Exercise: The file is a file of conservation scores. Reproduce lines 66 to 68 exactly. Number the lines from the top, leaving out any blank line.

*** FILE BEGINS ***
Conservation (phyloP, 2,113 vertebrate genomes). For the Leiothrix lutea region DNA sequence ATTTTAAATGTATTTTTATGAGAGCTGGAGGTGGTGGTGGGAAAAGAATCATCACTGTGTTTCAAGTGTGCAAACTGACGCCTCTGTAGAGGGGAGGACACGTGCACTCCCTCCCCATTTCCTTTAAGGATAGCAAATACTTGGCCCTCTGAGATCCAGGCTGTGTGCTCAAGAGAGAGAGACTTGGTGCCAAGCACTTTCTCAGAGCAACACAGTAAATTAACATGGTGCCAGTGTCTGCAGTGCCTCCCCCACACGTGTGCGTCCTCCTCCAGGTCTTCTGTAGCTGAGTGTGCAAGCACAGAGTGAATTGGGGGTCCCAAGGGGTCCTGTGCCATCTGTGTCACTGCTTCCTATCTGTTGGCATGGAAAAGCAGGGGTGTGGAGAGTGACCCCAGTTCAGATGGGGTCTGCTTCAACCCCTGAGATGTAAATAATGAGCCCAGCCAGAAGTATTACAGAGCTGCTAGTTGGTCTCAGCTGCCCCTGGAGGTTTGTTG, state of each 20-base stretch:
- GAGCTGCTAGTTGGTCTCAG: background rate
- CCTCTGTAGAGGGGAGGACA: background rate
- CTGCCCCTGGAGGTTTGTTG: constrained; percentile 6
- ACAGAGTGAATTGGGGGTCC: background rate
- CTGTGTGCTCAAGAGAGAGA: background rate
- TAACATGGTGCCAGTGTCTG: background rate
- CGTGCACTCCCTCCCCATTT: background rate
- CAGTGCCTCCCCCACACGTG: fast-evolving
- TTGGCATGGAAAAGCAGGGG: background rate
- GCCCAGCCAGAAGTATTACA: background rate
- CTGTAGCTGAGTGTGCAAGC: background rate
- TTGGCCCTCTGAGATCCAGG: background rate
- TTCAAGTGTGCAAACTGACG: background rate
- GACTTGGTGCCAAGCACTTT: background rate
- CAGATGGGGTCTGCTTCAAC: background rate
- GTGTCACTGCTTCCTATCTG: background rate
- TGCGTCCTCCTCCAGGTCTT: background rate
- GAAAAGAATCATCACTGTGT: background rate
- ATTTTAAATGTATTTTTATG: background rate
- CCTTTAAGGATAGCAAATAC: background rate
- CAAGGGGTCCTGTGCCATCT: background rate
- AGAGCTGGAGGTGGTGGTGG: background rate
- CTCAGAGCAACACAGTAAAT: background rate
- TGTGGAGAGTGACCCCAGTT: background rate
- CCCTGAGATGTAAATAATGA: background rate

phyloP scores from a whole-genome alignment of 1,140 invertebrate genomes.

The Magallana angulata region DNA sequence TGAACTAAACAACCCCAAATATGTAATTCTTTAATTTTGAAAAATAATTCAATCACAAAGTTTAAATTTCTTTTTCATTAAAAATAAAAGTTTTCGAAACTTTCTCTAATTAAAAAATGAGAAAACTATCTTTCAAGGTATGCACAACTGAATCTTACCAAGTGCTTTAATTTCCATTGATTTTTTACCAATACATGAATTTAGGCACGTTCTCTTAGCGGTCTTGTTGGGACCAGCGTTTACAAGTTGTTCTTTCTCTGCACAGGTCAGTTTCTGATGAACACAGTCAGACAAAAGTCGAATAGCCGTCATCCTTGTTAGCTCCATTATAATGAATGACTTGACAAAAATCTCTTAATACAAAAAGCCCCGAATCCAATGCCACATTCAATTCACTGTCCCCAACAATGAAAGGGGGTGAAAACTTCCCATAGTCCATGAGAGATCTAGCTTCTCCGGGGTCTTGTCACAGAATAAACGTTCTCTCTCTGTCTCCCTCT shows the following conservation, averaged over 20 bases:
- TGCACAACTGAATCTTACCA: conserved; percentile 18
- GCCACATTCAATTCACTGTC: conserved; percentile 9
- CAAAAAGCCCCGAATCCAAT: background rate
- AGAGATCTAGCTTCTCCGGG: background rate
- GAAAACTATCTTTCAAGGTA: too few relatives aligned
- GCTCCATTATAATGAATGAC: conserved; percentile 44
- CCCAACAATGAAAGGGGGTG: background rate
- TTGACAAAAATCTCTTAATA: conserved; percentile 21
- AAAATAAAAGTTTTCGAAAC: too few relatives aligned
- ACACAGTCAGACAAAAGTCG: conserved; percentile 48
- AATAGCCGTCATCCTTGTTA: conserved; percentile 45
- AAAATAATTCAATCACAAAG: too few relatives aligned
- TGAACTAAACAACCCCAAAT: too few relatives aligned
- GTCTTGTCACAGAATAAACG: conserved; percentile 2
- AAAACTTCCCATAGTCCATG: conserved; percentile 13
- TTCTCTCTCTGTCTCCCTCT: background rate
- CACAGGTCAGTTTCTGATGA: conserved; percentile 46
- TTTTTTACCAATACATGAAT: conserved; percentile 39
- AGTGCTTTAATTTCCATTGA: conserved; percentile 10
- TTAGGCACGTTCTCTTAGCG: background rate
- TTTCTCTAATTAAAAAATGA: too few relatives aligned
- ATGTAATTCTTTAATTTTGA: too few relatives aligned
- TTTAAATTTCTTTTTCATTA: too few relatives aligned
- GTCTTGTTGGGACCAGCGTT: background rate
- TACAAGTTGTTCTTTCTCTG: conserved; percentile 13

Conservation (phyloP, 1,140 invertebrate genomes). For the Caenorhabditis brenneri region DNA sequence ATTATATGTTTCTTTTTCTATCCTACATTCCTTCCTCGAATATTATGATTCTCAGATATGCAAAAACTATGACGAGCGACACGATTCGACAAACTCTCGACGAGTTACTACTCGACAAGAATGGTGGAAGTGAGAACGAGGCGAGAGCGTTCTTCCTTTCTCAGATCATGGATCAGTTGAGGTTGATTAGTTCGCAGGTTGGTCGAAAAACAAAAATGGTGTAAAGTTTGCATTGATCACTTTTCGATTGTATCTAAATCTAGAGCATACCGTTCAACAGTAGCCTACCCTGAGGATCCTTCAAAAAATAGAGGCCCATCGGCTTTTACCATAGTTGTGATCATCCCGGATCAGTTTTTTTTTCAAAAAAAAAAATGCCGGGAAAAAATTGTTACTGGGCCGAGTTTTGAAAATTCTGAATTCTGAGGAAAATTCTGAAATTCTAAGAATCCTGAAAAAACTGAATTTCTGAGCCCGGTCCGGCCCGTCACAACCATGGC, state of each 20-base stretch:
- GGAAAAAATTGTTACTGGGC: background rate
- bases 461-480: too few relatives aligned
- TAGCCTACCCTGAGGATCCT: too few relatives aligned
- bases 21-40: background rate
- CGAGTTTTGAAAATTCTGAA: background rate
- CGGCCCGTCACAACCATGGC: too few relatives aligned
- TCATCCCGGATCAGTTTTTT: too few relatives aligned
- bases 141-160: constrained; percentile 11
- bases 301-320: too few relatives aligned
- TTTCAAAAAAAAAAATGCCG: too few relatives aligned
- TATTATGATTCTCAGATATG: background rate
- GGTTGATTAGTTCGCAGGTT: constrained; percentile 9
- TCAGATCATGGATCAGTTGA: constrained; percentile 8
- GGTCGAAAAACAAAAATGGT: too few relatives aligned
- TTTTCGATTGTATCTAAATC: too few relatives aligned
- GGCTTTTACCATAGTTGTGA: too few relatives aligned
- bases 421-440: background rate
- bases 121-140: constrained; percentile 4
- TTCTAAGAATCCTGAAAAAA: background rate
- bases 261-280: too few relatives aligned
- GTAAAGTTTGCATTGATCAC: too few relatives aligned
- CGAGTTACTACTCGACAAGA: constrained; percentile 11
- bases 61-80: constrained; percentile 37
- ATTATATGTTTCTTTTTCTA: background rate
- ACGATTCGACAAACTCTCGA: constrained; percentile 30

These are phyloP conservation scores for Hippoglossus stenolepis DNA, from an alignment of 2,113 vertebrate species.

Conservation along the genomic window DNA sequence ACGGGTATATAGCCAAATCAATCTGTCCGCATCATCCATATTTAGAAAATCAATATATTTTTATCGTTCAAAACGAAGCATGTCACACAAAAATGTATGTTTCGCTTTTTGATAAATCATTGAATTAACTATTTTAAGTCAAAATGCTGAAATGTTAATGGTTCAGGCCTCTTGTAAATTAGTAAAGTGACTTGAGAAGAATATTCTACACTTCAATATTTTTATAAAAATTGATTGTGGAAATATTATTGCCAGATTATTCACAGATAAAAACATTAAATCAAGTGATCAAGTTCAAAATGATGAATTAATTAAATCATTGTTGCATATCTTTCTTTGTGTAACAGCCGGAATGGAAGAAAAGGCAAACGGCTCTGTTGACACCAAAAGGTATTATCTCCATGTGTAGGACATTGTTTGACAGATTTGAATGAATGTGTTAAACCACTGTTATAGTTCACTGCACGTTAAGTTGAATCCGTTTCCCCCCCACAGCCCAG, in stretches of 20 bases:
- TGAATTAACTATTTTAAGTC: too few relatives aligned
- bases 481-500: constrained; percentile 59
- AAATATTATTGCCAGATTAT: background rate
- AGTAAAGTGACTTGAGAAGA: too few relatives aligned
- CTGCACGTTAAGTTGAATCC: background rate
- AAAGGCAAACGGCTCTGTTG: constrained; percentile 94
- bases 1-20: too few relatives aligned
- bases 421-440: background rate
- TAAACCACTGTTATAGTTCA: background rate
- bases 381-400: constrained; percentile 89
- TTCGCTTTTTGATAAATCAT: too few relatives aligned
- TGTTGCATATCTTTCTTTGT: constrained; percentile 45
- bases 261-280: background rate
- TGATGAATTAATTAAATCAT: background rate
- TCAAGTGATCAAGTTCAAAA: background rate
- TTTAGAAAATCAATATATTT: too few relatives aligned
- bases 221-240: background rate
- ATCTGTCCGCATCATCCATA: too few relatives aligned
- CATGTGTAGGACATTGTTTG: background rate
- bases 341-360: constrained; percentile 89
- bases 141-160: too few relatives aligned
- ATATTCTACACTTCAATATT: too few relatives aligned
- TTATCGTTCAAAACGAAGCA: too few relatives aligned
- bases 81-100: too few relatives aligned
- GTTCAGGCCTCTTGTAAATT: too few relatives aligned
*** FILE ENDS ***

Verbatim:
- GGTTGATTAGTTCGCAGGTT: constrained; percentile 9
- TCAGATCATGGATCAGTTGA: constrained; percentile 8
- GGTCGAAAAACAAAAATGGT: too few relatives aligned